Investors in the local bourse were clearly nervous on Tuesday - largely due to the increase in Greek lenders' dependence on the Bank of Greece's emergency liquidity mechanism, as well as Single Supervisory Mechanism head Daniele Nouy's visit to Athens - and this resulted in significant losses for the vast majority of stocks at Athinon Avenue, with banks leading the way.
It may sound paradoxical, but it took a particularly quiet session at the Greek stock market for the benchmark to top 650 points on Monday, after days of trying. Trading volume was the second lowest so far this year, with some observers attributing it to the planned bond offer by OPAP that may shift some investors' attention away from the bourse.
Apart from the general air of uncertainty, little could be drawn from Friday's session at the Greek bourse as the benchmark barely budged and turnover dropped back below 30 million euros. The distance that remains between Athens and the country's creditors on a number of issues does not bode well for next week either.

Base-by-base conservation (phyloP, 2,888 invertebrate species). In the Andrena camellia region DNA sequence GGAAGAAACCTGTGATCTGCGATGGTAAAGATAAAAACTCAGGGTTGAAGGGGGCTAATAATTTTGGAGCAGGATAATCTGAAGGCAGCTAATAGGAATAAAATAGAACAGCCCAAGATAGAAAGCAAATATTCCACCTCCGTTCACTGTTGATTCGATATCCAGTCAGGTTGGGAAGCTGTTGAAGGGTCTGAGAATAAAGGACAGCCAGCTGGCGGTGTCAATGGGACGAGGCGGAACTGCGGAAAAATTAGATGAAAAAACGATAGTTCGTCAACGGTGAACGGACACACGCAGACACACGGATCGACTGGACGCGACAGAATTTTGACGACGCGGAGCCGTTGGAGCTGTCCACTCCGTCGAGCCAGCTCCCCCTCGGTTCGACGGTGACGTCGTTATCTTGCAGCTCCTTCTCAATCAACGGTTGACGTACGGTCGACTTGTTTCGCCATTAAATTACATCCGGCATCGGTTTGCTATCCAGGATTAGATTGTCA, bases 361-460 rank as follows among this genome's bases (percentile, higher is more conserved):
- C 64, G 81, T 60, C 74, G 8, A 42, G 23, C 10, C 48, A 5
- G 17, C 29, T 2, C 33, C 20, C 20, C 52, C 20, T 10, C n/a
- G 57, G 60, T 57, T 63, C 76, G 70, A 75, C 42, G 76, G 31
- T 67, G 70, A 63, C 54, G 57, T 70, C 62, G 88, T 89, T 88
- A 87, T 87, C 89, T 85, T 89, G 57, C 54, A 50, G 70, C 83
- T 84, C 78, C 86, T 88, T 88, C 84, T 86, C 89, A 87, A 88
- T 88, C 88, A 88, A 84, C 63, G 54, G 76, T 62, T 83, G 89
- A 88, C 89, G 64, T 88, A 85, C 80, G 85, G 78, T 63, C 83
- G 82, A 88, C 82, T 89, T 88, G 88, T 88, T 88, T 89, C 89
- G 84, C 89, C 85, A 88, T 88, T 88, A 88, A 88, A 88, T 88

The benchmark of the Greek bourse halted its four-session losing streak and rose by almost 1 percent on Wednesday. Its gains were curtailed in the closing auctions when many traders chose to cash in the day's gains, likely recalling how short-lived the recent bursts of optimism regarding the course of the bailout review have proved.
The downward revision of the economy's fourth-quarter results by statistics agency ELSTAT increased uncertainty at the local bourse on Monday, leading to the third consecutive session of losses for its benchmark, albeit not to the extent one might have expected considering the problems in the bailout review and the warning from Moody's.